For a decade now, zZz has been building excitement in home country Holland, and far beyond. Their third LP is a self-proclaimed ‘Juggernaut’. An apt title, especially if you flip to side two.
Playing just keys and drums, zZz is quite an usual sight: Daan Schinkel pounding away on his organ and synths, and Bjorn Ottenheim keeping a sturdy beat and singing fuzzed-out lines. Recorded on a converted houseboat and launched in 2005, debut album ‘The Sound of zZz’ contained one of my favourite Dutch rock songs … ever: Lucy.
Not in it for a Pulitzer
Let’s cut to the chase: if you’re into deep or poetic lyrics, ‘Juggernaut’ is not for you. But it’s clear zZz is not after a Pulitzer Prize. They deal excitement. They want your heart to bounce out of your chest and your eardrums to keep trembling when the music’s over.
zZz’s style may be wild, but it’s not flat. Which is largely down to Schinkel’s swirling keyboards.
Hawkwind! Punk! Krautrock!
The first thing that hits me on album-opening track Blood, is Ottenheim’s vocal eruption and the immediate reaction of drums and synths. It makes me think of Silver Machine, an unlikely hit for Hawkwind in 1972. Did anyone mention the word juggernaut?
zZz’s style may be wild, but it’s not flat. Which is largely down to Schinkel’s swirling keyboards. ‘Juggernaut’ rolls on in a variety of moods: punky (My Girl), slow-burning (Dead End), moving (Doze) and voiceless (Red Beat). The latter a pastische of late seventies, drum computer-fed electronic music. It sounds as if the album’s end is near, but the real Juggernaut is yet to come: a sidelong, trance-inducing slice of neokraut.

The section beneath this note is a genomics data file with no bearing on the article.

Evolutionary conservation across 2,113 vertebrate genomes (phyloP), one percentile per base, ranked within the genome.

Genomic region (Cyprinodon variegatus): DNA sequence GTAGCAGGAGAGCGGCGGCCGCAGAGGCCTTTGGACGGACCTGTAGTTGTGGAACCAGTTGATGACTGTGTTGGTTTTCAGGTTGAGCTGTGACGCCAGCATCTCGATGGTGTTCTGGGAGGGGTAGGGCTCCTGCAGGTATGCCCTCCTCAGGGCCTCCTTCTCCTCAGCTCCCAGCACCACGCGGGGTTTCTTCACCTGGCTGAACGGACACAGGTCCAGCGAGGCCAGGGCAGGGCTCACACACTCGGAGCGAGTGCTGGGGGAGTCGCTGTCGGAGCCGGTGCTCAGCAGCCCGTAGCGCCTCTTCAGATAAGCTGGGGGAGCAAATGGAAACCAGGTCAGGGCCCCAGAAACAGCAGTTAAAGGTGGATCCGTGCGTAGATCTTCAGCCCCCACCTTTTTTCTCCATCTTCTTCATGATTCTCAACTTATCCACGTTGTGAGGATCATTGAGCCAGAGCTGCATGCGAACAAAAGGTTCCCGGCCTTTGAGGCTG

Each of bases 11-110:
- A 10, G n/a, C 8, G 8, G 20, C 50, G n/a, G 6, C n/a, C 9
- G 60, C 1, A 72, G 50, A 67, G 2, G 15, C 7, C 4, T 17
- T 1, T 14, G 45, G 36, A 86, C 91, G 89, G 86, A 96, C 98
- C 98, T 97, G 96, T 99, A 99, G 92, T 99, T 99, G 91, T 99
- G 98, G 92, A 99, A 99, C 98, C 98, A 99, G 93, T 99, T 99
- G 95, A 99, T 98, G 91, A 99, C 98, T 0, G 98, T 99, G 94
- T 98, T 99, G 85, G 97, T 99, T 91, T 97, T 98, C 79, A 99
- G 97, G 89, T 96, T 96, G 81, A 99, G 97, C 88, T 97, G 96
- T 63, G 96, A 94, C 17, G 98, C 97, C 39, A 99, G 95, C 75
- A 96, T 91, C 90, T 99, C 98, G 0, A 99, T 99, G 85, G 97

Surfing the waves of intensity
Considering the shorter songs on ‘Juggernaut’ are not too bizarre, the title track signals a radical change of direction. Luckily, the piece does not stumble forward aimlessly: its teasing intro and subtle waves of intensity are arresting enough to keep you from feeling completely numb.
A bit of a mixed bag, ‘Juggernaut’ is a more than decent record – and a worthy addition to the discography of excellent Dutch rock label Excelsior Records. It’s striking how zZz carves out its own path. In these times of hot air, ‘Juggernaut’ is refreshingly welcome.
This review is based on a piece I wrote for daMusic.be in Dutch.